Send all comments or additions to: Diane Benizzi DiMarco The physical stress of parenting or caring for infants and young children can impart tremendous biomechanical strain.
Eating well helps you maintain your strength and energy level during treatment. Good nutrition helps your body recover faster and feel better after treatment. It also strengthens your immune system to help your body fight the disease.
Cancer and its treatments can affect the way your body uses nutrients, and can increase the loss of certain nutrients. It is important to replenish these nutrients by taking in adequate nutrition.
Side effects from treatment are possible but do not happen to everyone. It is important to be aware of side effects of treatment that can occur and to know how to manage them.
This section provides you with information on maintaining good nutrition before, during and after cancer treatment. West Michigan Cancer Center Registered Dietitians You may find that you have more questions about nutrition and cancer, even after you have read this section.
Also, if you are already following a special diet prescribed for you by your doctor, you may need to know how to fit nutrition for cancer treatment into your current meal plan.
Generally, you can be scheduled at or near a time when you are already planning to be at West Michigan Cancer Center. You may not need it at the start of treatment; however, by the middle of treatment, you will be pleased that this is available to you.
Getting Started Take a trip to the grocery store. Buy a variety of favorite foods that will be convenient and easy to prepare. Make food ahead of time.
Discuss possible side effects of your treatment with your doctors and nurses.
Be aware that these may or may not occur, and know how to handle them if they do. If you are taking any vitamin, mineral, herbal or dietary supplements, ask your physician and dietitian if you can continue taking them during treatment.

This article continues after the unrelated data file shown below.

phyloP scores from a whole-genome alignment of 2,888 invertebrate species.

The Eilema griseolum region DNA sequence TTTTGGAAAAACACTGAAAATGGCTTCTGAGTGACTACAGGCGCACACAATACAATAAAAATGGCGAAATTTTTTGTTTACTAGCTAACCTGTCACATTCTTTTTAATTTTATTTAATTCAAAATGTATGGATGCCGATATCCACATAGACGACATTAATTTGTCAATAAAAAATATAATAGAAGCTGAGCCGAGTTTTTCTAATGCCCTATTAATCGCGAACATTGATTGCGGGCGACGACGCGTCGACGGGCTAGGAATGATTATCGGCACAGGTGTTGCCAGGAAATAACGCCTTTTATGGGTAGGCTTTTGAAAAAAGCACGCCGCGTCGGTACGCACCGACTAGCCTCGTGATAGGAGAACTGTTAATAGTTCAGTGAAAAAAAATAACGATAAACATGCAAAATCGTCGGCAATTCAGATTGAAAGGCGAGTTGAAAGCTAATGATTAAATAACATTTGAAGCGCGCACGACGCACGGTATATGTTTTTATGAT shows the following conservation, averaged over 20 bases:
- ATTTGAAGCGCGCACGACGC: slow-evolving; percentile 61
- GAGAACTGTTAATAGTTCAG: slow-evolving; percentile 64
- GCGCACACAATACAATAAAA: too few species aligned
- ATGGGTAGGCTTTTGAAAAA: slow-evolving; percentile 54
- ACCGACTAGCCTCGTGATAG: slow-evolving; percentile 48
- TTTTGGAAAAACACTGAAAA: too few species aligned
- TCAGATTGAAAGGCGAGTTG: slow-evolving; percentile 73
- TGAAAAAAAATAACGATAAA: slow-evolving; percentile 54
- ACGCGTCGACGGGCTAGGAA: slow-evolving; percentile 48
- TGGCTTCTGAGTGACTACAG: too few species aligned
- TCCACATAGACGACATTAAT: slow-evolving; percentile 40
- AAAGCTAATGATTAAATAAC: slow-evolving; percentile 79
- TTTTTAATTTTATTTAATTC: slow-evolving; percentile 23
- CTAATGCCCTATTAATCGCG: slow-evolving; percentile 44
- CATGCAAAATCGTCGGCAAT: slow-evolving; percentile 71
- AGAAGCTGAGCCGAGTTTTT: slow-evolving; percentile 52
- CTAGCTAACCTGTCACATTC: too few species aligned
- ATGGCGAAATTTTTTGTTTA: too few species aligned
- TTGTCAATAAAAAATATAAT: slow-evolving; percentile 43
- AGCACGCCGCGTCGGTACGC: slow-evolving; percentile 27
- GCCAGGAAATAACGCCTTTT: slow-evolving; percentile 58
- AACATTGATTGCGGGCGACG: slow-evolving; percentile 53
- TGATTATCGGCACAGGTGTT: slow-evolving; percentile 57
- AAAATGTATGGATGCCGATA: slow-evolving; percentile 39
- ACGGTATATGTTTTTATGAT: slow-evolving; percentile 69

There may be an interaction between these and other medications you are currently taking, or treatments you may receive in the future. Avoid large doses of antioxidants including vitamin C, vitamin E, vitamin A, beta-carotene and selenium during treatment.
However, standard amounts of these nutrients found in multivitamins with minerals, and in foods, are not of concern. There are many resources available to you. Your body needs extra care during this time. Get plenty of rest. Eat a well-balanced diet. Your body needs to build strength and help itself heal.
WMCC has a dietitian available to help you. Plan your activities when you feel well.Chemotherapy drugs kill cancer cells, but they can also damage healthy cells.
This damage to healthy cells causes side effects. Different cells and tissues in the body tolerate chemotherapy differently. Chemotherapy drugs have the greatest effect on rapidly dividing cells, such as blood cells in the. For best results message your feet with one of the top 16 essential oils for relieving pain and inflammation..
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Feb 23, · Slow-stroke back massage reduced fatigue in adults with acute leukemia who were undergoing chemotherapy (1). Breast cancer patients who received massage experienced a reduction in cancer-related fatigue (10, 11) as did patients with breast cancer who were undergoing radiation therapy who received both massage & polarity therapy (12).
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Although your treatment has ended, you are still coping with how it affects your body. It can take time to get over the effects of cancer treatment.
Each person's schedule is different. You may wonder how your body should feel during this time and what may be a sign that cancer is coming back. This.